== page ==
I think that since we have animation available to us when doing presentations, we should use it to enhance the visual channel, providing I can do this in a way that fulfills the role of the visual channel. That role is to keep the eyes engaged in an activity that supports my words without distracting from them.

MotionGraphics writing 29 November 2010 Reactions

As I've been using slides again as a visual channel in my talks, I've been making use of animation with diagrams to help communicate my points. The major presentation programs (Keynote and Powerpoint) have long supported animation, but I've been inclinded to look for motion grahics tools that are more powerful and easier to use.

The two main ones that come up in my searching are Adobe's After Effects and Apple's Motion. Both tools are very capabable, but also very expensive: effectively costing about $1000. I got hold of a trial version of After Effects which was a good way to get a feel for it. Infuriatingly I can't do the same with Motion since Apple don't provide trial versions of their software.

One of the directions I was interested in persuing was making use of 3 dimensions. This led me to experiment with Blender, which is a open-source 3D modeling and animation tool. I ran into two main problems, which made it much slower to work with than After Effects. Firstly thinking in 3D is more difficult, and I'm not sure the results are usually worth the extra effort involved. Secondly the UI for blender is very idiosyncratic, which made it frustratingly difficult to do even simple things.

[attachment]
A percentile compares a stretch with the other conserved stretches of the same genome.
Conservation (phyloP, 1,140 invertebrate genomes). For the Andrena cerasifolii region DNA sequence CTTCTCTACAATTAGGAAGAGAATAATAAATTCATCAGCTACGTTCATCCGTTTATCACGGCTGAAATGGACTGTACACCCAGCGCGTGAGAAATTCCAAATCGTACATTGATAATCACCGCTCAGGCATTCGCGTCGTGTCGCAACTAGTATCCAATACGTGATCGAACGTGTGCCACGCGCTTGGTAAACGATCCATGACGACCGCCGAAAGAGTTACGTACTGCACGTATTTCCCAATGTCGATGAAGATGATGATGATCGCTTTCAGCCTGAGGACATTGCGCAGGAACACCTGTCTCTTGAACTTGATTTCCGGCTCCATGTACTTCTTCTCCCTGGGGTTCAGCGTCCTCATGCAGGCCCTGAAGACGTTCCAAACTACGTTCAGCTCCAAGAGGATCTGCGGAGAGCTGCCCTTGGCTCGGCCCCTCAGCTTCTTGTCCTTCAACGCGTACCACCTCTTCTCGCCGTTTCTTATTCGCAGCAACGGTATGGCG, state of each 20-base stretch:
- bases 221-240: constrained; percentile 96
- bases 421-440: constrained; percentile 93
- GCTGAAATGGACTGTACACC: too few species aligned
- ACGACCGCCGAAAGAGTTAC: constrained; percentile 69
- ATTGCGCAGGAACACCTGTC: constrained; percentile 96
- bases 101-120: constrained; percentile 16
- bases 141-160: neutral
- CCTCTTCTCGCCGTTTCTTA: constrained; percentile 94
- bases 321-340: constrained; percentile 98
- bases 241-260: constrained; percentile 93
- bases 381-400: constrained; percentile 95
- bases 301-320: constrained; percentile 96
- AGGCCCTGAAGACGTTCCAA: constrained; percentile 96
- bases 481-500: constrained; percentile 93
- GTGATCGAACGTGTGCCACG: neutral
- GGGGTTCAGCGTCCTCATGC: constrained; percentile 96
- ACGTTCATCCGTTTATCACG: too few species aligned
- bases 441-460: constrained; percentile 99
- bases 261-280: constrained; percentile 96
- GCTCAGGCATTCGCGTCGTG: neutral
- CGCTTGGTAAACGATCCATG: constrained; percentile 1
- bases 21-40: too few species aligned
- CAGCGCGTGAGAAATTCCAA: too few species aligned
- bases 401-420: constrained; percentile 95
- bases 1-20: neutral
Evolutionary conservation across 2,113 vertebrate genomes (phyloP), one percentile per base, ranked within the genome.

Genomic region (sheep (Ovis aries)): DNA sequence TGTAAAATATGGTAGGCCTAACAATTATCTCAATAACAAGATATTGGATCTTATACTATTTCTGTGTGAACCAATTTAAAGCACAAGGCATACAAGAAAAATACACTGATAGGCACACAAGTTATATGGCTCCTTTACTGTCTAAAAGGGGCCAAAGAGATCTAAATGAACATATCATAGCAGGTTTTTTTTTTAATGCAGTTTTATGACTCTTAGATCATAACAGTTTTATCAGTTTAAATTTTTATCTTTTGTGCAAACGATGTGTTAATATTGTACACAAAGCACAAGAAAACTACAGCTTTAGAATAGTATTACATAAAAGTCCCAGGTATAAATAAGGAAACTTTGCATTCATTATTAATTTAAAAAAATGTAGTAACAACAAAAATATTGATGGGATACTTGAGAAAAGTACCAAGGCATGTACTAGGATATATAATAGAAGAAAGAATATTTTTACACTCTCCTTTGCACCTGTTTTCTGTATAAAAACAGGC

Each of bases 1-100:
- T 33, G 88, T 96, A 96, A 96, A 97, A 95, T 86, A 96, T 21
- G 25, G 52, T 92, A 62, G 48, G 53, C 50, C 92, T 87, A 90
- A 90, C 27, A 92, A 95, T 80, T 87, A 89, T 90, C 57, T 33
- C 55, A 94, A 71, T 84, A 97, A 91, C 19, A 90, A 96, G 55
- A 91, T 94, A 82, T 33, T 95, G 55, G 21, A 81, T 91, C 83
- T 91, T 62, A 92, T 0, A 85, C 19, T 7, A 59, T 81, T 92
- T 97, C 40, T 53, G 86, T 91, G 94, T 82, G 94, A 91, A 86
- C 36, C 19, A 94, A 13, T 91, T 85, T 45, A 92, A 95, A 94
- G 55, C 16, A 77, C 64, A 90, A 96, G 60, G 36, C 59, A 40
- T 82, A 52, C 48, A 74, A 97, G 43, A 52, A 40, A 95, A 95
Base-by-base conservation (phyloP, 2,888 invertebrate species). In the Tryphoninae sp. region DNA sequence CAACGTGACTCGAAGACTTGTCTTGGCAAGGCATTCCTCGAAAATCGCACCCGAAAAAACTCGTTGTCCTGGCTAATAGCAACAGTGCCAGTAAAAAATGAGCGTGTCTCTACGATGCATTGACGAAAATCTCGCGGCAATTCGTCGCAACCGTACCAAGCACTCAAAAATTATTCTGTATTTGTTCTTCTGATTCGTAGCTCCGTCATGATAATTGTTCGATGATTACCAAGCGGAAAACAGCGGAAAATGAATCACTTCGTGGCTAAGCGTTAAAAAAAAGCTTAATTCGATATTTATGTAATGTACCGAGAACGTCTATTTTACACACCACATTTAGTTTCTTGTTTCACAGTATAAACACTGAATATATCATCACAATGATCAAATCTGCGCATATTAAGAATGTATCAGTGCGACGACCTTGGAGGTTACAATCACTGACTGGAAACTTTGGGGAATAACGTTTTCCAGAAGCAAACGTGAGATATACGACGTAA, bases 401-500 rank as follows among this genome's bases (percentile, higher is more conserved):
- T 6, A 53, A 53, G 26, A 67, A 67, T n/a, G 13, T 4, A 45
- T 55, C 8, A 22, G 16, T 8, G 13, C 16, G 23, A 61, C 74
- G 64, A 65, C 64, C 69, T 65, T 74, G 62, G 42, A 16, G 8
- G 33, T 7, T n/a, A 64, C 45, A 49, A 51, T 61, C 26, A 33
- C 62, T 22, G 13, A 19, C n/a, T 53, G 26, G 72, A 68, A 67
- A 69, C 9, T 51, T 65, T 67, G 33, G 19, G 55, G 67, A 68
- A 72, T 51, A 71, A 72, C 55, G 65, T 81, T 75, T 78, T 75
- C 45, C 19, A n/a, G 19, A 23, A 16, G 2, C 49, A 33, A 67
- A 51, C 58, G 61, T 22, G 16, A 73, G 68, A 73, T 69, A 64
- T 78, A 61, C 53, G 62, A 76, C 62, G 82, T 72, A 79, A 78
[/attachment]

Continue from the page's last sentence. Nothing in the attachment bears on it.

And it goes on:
One of the frustrations for me here is that all the tools I've been looking at so far do lots of things that I'm not so interested in, which makes it harder to use them for my main purpose.

iPad writing 4 June 2010 Reactions

I've not seen myself as an iFanboy. I didn't get an iPhone for ages after it came out, and only got one because it was the only way to upgrade my data plan to 3G. I use a mac, but I also have an Ubuntu desktop. But I have got an iPad, and I think it's a significant product.